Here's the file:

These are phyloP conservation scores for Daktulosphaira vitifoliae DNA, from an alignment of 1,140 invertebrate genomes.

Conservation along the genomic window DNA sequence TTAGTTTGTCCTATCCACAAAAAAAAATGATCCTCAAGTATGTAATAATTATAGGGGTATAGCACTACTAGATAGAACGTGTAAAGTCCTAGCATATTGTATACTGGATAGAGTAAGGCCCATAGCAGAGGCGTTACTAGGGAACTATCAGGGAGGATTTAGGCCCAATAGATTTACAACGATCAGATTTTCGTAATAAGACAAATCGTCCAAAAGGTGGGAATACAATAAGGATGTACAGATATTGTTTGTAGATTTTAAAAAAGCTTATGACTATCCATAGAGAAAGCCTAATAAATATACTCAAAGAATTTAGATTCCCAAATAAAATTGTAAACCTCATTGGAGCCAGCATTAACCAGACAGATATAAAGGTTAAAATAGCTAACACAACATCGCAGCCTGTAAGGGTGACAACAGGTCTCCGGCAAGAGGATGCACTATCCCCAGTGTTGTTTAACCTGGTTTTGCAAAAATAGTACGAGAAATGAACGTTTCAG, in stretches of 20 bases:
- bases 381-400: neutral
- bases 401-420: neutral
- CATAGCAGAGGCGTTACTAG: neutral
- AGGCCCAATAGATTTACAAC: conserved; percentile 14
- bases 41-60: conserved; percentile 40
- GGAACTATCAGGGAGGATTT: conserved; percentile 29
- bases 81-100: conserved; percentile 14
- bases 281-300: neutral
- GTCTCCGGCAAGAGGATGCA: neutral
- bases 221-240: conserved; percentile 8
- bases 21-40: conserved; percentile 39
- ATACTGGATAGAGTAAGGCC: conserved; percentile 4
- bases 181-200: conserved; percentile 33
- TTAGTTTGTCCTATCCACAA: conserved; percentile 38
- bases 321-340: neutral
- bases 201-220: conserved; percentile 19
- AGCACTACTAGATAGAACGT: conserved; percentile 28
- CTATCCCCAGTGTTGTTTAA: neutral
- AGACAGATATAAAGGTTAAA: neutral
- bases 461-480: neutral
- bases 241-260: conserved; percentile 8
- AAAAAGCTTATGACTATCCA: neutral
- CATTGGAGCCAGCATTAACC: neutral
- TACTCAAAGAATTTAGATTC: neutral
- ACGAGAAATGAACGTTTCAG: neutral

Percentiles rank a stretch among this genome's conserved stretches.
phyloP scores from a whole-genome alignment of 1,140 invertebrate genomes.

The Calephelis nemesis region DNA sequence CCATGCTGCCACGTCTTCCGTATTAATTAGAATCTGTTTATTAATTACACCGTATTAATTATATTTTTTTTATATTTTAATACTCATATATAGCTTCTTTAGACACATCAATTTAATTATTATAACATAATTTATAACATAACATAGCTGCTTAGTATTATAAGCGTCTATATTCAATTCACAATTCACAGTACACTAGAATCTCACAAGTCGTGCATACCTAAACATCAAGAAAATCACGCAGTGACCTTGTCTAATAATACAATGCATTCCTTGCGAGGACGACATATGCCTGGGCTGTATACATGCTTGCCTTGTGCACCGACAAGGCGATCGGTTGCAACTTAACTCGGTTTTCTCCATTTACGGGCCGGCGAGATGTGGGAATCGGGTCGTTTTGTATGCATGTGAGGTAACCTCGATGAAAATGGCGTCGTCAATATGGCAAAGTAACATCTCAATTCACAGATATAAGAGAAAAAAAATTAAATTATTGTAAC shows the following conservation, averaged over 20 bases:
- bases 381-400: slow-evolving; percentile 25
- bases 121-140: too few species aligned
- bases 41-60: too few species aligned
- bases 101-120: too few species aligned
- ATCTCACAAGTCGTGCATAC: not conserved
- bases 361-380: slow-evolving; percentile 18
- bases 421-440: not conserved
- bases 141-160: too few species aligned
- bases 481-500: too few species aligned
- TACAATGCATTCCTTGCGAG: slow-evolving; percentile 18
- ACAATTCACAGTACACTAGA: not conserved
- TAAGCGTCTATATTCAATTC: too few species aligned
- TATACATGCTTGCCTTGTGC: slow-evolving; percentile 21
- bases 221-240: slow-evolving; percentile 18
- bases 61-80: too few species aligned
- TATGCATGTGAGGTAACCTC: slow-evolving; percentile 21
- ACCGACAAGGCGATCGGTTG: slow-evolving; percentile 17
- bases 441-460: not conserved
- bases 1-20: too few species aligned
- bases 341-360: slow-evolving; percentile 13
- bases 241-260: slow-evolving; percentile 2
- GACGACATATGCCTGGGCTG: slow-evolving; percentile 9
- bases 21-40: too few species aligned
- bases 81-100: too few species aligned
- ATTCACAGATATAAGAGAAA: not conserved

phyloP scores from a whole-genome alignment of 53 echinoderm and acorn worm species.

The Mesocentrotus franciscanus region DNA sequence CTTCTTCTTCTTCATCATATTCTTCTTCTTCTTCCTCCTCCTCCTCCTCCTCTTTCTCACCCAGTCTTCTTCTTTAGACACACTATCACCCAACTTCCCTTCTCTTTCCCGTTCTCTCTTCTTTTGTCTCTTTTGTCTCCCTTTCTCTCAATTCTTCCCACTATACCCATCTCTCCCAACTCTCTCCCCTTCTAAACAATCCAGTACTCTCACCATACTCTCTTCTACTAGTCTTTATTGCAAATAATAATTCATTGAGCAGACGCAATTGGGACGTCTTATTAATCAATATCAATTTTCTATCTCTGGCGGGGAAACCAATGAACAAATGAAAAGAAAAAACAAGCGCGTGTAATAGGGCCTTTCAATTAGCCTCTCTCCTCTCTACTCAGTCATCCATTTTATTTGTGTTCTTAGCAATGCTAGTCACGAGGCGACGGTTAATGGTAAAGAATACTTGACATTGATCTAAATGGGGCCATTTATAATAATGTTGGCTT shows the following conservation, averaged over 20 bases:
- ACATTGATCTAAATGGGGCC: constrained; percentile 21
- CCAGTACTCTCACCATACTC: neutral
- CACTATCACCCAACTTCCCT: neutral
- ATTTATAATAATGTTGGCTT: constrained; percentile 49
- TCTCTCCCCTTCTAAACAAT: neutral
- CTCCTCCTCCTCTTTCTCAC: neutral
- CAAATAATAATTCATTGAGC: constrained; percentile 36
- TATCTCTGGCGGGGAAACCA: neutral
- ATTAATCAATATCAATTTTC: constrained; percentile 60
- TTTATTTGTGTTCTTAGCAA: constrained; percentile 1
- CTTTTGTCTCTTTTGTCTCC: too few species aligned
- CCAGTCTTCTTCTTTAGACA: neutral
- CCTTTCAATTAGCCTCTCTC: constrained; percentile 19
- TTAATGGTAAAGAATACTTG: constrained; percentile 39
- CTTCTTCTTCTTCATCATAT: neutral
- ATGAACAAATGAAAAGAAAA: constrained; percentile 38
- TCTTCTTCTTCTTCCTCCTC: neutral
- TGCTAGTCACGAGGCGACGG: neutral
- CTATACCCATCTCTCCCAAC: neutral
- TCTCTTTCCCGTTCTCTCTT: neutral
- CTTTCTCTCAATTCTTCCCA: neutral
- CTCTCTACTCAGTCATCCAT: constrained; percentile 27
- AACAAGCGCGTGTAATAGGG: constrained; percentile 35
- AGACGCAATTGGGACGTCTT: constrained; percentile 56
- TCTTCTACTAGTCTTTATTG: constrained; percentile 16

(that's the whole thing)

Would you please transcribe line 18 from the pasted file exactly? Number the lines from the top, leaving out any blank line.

- bases 201-220: conserved; percentile 19